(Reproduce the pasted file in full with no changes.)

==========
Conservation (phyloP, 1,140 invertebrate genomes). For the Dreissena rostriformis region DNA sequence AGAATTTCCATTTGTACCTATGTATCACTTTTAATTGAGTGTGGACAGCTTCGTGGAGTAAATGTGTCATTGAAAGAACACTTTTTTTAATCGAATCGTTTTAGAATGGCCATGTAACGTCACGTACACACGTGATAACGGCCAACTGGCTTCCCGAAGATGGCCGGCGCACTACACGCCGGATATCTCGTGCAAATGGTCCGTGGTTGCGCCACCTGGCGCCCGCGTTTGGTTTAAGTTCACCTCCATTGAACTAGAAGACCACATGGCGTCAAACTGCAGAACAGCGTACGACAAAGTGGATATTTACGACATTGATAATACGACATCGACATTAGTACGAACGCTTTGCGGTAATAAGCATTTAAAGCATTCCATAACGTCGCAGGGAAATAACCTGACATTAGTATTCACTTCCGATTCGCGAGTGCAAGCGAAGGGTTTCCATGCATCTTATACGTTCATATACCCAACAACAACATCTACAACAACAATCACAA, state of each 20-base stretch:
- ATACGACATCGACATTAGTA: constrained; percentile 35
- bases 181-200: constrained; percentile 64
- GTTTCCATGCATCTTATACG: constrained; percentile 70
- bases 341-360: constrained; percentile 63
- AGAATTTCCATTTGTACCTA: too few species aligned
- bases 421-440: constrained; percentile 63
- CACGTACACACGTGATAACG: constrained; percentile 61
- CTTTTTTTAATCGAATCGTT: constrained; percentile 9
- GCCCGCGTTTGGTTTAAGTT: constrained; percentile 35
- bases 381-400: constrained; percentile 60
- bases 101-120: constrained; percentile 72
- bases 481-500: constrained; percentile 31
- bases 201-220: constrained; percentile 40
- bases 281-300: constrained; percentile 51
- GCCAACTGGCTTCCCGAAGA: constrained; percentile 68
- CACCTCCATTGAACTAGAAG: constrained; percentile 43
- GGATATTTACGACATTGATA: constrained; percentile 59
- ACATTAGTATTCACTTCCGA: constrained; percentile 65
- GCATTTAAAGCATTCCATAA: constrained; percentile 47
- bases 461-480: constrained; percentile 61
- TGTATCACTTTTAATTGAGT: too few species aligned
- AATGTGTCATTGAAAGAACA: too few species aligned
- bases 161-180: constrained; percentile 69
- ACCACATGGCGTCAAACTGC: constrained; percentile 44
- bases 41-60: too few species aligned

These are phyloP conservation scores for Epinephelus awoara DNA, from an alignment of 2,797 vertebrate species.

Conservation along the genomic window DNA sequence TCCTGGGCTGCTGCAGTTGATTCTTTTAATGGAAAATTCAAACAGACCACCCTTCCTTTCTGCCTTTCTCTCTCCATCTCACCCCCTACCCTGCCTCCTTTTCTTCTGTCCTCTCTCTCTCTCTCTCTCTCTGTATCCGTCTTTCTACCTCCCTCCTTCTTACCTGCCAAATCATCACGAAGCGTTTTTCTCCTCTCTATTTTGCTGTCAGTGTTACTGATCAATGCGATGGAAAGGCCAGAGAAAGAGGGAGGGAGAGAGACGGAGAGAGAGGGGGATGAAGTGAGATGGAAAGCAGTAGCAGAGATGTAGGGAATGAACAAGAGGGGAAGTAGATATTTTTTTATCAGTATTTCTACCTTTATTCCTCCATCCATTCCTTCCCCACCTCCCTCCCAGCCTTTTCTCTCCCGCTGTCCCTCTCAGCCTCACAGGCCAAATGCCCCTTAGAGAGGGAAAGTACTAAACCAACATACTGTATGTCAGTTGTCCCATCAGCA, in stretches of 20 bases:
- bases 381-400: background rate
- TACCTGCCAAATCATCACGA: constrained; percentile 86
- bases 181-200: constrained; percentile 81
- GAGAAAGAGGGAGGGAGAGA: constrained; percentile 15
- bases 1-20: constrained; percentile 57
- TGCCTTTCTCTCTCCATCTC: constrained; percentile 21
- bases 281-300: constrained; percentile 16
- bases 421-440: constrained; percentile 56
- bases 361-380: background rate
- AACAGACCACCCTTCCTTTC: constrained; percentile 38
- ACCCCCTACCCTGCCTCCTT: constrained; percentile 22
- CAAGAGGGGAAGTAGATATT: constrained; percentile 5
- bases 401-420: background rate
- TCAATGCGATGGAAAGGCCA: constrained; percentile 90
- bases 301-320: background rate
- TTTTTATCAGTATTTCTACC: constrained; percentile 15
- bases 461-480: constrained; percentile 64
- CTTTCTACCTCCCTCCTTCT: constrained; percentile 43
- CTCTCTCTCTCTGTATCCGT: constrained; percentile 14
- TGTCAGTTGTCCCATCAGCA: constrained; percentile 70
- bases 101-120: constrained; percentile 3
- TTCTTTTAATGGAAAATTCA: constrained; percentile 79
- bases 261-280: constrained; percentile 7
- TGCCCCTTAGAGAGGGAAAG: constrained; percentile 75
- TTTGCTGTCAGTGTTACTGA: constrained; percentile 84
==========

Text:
Conservation (phyloP, 1,140 invertebrate genomes). For the Dreissena rostriformis region DNA sequence AGAATTTCCATTTGTACCTATGTATCACTTTTAATTGAGTGTGGACAGCTTCGTGGAGTAAATGTGTCATTGAAAGAACACTTTTTTTAATCGAATCGTTTTAGAATGGCCATGTAACGTCACGTACACACGTGATAACGGCCAACTGGCTTCCCGAAGATGGCCGGCGCACTACACGCCGGATATCTCGTGCAAATGGTCCGTGGTTGCGCCACCTGGCGCCCGCGTTTGGTTTAAGTTCACCTCCATTGAACTAGAAGACCACATGGCGTCAAACTGCAGAACAGCGTACGACAAAGTGGATATTTACGACATTGATAATACGACATCGACATTAGTACGAACGCTTTGCGGTAATAAGCATTTAAAGCATTCCATAACGTCGCAGGGAAATAACCTGACATTAGTATTCACTTCCGATTCGCGAGTGCAAGCGAAGGGTTTCCATGCATCTTATACGTTCATATACCCAACAACAACATCTACAACAACAATCACAA, state of each 20-base stretch:
- ATACGACATCGACATTAGTA: constrained; percentile 35
- bases 181-200: constrained; percentile 64
- GTTTCCATGCATCTTATACG: constrained; percentile 70
- bases 341-360: constrained; percentile 63
- AGAATTTCCATTTGTACCTA: too few species aligned
- bases 421-440: constrained; percentile 63
- CACGTACACACGTGATAACG: constrained; percentile 61
- CTTTTTTTAATCGAATCGTT: constrained; percentile 9
- GCCCGCGTTTGGTTTAAGTT: constrained; percentile 35
- bases 381-400: constrained; percentile 60
- bases 101-120: constrained; percentile 72
- bases 481-500: constrained; percentile 31
- bases 201-220: constrained; percentile 40
- bases 281-300: constrained; percentile 51
- GCCAACTGGCTTCCCGAAGA: constrained; percentile 68
- CACCTCCATTGAACTAGAAG: constrained; percentile 43
- GGATATTTACGACATTGATA: constrained; percentile 59
- ACATTAGTATTCACTTCCGA: constrained; percentile 65
- GCATTTAAAGCATTCCATAA: constrained; percentile 47
- bases 461-480: constrained; percentile 61
- TGTATCACTTTTAATTGAGT: too few species aligned
- AATGTGTCATTGAAAGAACA: too few species aligned
- bases 161-180: constrained; percentile 69
- ACCACATGGCGTCAAACTGC: constrained; percentile 44
- bases 41-60: too few species aligned

These are phyloP conservation scores for Epinephelus awoara DNA, from an alignment of 2,797 vertebrate species.

Conservation along the genomic window DNA sequence TCCTGGGCTGCTGCAGTTGATTCTTTTAATGGAAAATTCAAACAGACCACCCTTCCTTTCTGCCTTTCTCTCTCCATCTCACCCCCTACCCTGCCTCCTTTTCTTCTGTCCTCTCTCTCTCTCTCTCTCTCTGTATCCGTCTTTCTACCTCCCTCCTTCTTACCTGCCAAATCATCACGAAGCGTTTTTCTCCTCTCTATTTTGCTGTCAGTGTTACTGATCAATGCGATGGAAAGGCCAGAGAAAGAGGGAGGGAGAGAGACGGAGAGAGAGGGGGATGAAGTGAGATGGAAAGCAGTAGCAGAGATGTAGGGAATGAACAAGAGGGGAAGTAGATATTTTTTTATCAGTATTTCTACCTTTATTCCTCCATCCATTCCTTCCCCACCTCCCTCCCAGCCTTTTCTCTCCCGCTGTCCCTCTCAGCCTCACAGGCCAAATGCCCCTTAGAGAGGGAAAGTACTAAACCAACATACTGTATGTCAGTTGTCCCATCAGCA, in stretches of 20 bases:
- bases 381-400: background rate
- TACCTGCCAAATCATCACGA: constrained; percentile 86
- bases 181-200: constrained; percentile 81
- GAGAAAGAGGGAGGGAGAGA: constrained; percentile 15
- bases 1-20: constrained; percentile 57
- TGCCTTTCTCTCTCCATCTC: constrained; percentile 21
- bases 281-300: constrained; percentile 16
- bases 421-440: constrained; percentile 56
- bases 361-380: background rate
- AACAGACCACCCTTCCTTTC: constrained; percentile 38
- ACCCCCTACCCTGCCTCCTT: constrained; percentile 22
- CAAGAGGGGAAGTAGATATT: constrained; percentile 5
- bases 401-420: background rate
- TCAATGCGATGGAAAGGCCA: constrained; percentile 90
- bases 301-320: background rate
- TTTTTATCAGTATTTCTACC: constrained; percentile 15
- bases 461-480: constrained; percentile 64
- CTTTCTACCTCCCTCCTTCT: constrained; percentile 43
- CTCTCTCTCTCTGTATCCGT: constrained; percentile 14
- TGTCAGTTGTCCCATCAGCA: constrained; percentile 70
- bases 101-120: constrained; percentile 3
- TTCTTTTAATGGAAAATTCA: constrained; percentile 79
- bases 261-280: constrained; percentile 7
- TGCCCCTTAGAGAGGGAAAG: constrained; percentile 75
- TTTGCTGTCAGTGTTACTGA: constrained; percentile 84